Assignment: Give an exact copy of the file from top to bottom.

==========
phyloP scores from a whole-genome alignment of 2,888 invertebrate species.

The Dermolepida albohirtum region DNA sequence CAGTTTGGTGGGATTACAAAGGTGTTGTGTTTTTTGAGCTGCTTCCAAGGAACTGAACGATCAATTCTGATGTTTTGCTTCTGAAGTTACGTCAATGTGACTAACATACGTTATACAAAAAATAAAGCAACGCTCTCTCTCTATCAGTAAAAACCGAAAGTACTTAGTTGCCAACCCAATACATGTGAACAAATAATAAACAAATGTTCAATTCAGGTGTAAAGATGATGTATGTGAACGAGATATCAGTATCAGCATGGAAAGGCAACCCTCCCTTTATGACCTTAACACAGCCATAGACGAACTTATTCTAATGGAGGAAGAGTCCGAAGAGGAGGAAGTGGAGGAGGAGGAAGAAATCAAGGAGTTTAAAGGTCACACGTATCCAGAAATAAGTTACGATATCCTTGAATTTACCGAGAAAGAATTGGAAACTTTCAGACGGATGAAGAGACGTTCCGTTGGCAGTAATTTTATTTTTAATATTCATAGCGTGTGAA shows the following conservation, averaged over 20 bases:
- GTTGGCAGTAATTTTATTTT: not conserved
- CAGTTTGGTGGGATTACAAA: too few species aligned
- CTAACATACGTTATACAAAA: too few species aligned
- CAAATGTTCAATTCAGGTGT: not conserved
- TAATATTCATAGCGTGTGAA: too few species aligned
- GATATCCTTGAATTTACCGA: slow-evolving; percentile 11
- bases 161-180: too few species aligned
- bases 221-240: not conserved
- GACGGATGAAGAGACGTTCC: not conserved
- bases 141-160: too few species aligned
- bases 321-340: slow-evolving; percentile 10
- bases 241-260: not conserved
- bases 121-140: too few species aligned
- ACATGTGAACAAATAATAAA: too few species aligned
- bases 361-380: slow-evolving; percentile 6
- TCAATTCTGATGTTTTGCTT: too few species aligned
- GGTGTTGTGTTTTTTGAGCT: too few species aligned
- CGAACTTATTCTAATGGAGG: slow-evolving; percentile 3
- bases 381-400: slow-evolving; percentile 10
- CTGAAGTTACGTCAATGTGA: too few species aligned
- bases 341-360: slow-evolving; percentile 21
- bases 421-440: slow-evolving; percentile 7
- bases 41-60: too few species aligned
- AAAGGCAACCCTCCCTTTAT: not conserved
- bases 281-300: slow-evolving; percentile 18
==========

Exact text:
phyloP scores from a whole-genome alignment of 2,888 invertebrate species.

The Dermolepida albohirtum region DNA sequence CAGTTTGGTGGGATTACAAAGGTGTTGTGTTTTTTGAGCTGCTTCCAAGGAACTGAACGATCAATTCTGATGTTTTGCTTCTGAAGTTACGTCAATGTGACTAACATACGTTATACAAAAAATAAAGCAACGCTCTCTCTCTATCAGTAAAAACCGAAAGTACTTAGTTGCCAACCCAATACATGTGAACAAATAATAAACAAATGTTCAATTCAGGTGTAAAGATGATGTATGTGAACGAGATATCAGTATCAGCATGGAAAGGCAACCCTCCCTTTATGACCTTAACACAGCCATAGACGAACTTATTCTAATGGAGGAAGAGTCCGAAGAGGAGGAAGTGGAGGAGGAGGAAGAAATCAAGGAGTTTAAAGGTCACACGTATCCAGAAATAAGTTACGATATCCTTGAATTTACCGAGAAAGAATTGGAAACTTTCAGACGGATGAAGAGACGTTCCGTTGGCAGTAATTTTATTTTTAATATTCATAGCGTGTGAA shows the following conservation, averaged over 20 bases:
- GTTGGCAGTAATTTTATTTT: not conserved
- CAGTTTGGTGGGATTACAAA: too few species aligned
- CTAACATACGTTATACAAAA: too few species aligned
- CAAATGTTCAATTCAGGTGT: not conserved
- TAATATTCATAGCGTGTGAA: too few species aligned
- GATATCCTTGAATTTACCGA: slow-evolving; percentile 11
- bases 161-180: too few species aligned
- bases 221-240: not conserved
- GACGGATGAAGAGACGTTCC: not conserved
- bases 141-160: too few species aligned
- bases 321-340: slow-evolving; percentile 10
- bases 241-260: not conserved
- bases 121-140: too few species aligned
- ACATGTGAACAAATAATAAA: too few species aligned
- bases 361-380: slow-evolving; percentile 6
- TCAATTCTGATGTTTTGCTT: too few species aligned
- GGTGTTGTGTTTTTTGAGCT: too few species aligned
- CGAACTTATTCTAATGGAGG: slow-evolving; percentile 3
- bases 381-400: slow-evolving; percentile 10
- CTGAAGTTACGTCAATGTGA: too few species aligned
- bases 341-360: slow-evolving; percentile 21
- bases 421-440: slow-evolving; percentile 7
- bases 41-60: too few species aligned
- AAAGGCAACCCTCCCTTTAT: not conserved
- bases 281-300: slow-evolving; percentile 18